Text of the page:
Sometimes I’m overpowered by the need to organize. I think part of it stems from a need for control that I didn’t have over Ken’s health or of the apartment during his illness. It was tantamount that things be accessible to him–aesthetics and organization be damned. Of course, that was okay. I wanted him to be as comfortable as possible. But once they removed his hospital bed on June 2, 2011, I’ve been moving things around and trying to organize and streamline. This need for controlled change hits me in jolts and must be obeyed.

I tackled some long-avoided boxes of cards and letters. I’m a hoarder of such mementos when they share a personal message or commemorate a special occasion. The 80s and 90s box brought unabashed giddiness, laughter and smiles. But there were other boxes I was dreading to go through, and others I wasn’t even quite sure about the contents. After the fun box was sorted, labeled and stored, I moved to the fork on the road. To “go there” or “not to go there” is sometimes the question. And as time has passed, it becomes somewhat of a choice. Or maybe I’m just fooling myself, trying to assert control of something that is forever uncontrollable.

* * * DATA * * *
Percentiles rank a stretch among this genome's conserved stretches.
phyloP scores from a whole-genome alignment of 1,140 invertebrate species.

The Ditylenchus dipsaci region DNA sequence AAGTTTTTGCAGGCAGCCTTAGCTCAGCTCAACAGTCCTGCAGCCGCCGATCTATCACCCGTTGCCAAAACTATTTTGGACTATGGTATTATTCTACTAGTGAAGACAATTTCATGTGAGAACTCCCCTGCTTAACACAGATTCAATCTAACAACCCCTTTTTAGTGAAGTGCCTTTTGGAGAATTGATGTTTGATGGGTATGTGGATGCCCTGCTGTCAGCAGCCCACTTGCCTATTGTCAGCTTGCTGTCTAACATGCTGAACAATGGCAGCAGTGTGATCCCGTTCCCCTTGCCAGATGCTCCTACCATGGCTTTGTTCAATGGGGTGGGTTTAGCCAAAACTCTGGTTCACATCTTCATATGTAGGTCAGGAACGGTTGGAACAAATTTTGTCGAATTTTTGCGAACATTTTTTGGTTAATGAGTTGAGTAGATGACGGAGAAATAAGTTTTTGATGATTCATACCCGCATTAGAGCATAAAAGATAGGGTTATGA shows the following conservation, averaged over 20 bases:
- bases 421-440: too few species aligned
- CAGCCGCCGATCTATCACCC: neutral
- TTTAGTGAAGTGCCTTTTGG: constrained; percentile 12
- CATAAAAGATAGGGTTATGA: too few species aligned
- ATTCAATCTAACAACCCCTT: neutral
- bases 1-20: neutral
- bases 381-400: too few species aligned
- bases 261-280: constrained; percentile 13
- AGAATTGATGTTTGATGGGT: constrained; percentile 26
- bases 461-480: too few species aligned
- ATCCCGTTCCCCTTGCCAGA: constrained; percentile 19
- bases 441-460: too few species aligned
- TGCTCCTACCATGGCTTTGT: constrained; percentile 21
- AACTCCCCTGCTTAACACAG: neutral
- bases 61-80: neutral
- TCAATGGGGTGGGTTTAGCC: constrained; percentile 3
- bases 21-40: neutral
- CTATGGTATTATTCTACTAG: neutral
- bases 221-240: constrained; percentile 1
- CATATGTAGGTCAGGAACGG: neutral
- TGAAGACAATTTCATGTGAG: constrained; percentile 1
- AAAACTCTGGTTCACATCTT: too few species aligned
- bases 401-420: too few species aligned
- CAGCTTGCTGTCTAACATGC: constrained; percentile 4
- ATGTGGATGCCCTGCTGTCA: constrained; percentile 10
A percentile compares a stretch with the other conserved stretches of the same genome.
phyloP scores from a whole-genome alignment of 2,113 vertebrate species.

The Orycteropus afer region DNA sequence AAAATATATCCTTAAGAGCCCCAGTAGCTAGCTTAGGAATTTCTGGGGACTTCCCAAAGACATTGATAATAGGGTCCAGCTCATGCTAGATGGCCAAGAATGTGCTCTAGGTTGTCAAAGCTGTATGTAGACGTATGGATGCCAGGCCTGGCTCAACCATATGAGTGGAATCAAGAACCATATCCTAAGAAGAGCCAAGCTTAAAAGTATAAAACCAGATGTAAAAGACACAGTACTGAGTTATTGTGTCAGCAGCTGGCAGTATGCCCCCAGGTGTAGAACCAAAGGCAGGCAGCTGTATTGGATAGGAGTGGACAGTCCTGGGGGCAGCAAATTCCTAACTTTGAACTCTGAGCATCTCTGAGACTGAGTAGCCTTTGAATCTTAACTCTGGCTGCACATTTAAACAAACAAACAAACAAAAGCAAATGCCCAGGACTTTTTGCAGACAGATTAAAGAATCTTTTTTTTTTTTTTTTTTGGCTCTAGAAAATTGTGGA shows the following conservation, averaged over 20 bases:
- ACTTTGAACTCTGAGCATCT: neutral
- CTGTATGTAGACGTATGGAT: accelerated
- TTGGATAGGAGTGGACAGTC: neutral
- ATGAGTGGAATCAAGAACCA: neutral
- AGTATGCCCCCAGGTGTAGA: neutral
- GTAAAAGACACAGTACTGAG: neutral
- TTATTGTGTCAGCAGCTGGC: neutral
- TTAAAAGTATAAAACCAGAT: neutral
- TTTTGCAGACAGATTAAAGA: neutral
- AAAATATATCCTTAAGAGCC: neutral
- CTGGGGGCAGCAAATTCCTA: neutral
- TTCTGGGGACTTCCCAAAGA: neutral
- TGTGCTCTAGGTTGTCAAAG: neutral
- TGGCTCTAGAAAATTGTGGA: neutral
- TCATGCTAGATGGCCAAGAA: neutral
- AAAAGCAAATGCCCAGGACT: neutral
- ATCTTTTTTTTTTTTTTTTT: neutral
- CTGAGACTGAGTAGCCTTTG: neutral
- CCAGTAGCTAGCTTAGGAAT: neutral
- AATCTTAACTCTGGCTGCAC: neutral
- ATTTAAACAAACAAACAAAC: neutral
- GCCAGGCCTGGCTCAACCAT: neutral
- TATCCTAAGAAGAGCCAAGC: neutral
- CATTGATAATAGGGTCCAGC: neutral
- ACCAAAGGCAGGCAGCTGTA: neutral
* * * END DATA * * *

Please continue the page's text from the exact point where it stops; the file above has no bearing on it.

I didn’t necessarily keep the cards and notes in order, but as I fumbled through them, they fell into definite chronological groups. Beginning with Ken’s rediagnosis and hemipelvectomy in January of 2010, I kept pretty much every card received. I hung them up or kept them out so he could see how many people were supporting for him. Once he’d recovered I couldn’t bring myself to throw any of them away. When the cancer returned again later that year, he received a deluge of love and support via USPS. And again when he came home for hospice in April of 2011. Then came the condolence cards for me. Followed closely by the funny ones. To try to make me smile. All the the love, hugs, and prayers sent was lush and plentiful. I can’t say they were all for naught. It’s what we do. It’s all there is to do.

Reading through all the cards in that box brought me back to a time when that hospital bed rested humbly at the front of the living room in which Ken was nestled each night. I could hear his voice. His laughter. Our in-jokes. I found numerous cards he’d written me over the years, tears stinging my eyes then running eagerly down my face. I could feel his love, and I could see our live together–clearly. I felt chained to it…in a way. For better or for worse. And wondered–even now–if  it will ever be possible to touch or see or feel something from my life with Ken and not feel this tiresome ache.

2000s sorted, labeled and lovingly stored. Until the next fork in the road.

Some days are inherently tough. And those days deserve to end with something like this.



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